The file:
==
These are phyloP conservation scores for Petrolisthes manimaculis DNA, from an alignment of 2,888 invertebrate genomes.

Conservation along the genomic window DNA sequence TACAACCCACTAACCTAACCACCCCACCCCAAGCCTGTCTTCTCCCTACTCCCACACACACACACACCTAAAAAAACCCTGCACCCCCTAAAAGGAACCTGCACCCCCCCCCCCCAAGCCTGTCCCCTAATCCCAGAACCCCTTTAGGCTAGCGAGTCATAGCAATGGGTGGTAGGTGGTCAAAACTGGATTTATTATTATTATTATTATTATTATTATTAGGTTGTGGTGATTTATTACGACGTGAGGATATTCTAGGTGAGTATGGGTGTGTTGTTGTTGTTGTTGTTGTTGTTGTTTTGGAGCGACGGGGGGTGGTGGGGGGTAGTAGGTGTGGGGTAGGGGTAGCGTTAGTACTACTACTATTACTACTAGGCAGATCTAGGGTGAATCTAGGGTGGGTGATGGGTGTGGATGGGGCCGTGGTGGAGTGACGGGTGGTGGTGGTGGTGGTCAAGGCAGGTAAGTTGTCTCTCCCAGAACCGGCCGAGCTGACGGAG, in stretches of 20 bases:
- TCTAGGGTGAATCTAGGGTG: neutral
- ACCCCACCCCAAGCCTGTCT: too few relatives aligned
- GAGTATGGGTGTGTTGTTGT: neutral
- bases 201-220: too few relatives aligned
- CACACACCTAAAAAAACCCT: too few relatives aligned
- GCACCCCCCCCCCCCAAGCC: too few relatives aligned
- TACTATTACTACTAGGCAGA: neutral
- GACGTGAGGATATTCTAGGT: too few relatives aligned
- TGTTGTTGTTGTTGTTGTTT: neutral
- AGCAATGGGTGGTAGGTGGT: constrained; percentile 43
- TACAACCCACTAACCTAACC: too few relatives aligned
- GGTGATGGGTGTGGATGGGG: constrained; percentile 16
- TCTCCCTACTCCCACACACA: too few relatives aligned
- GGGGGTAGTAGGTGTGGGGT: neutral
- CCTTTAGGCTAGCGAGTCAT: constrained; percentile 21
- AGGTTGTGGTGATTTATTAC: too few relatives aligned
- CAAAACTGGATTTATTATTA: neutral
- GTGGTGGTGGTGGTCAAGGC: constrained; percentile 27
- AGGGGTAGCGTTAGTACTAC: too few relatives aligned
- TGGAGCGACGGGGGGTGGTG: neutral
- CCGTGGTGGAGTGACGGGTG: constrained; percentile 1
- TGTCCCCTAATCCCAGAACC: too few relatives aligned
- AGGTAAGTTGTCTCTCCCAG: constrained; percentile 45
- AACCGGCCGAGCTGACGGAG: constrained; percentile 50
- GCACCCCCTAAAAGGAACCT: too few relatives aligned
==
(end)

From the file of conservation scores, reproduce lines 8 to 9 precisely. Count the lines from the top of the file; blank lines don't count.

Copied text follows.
- GCACCCCCCCCCCCCAAGCC: too few relatives aligned
- TACTATTACTACTAGGCAGA: neutral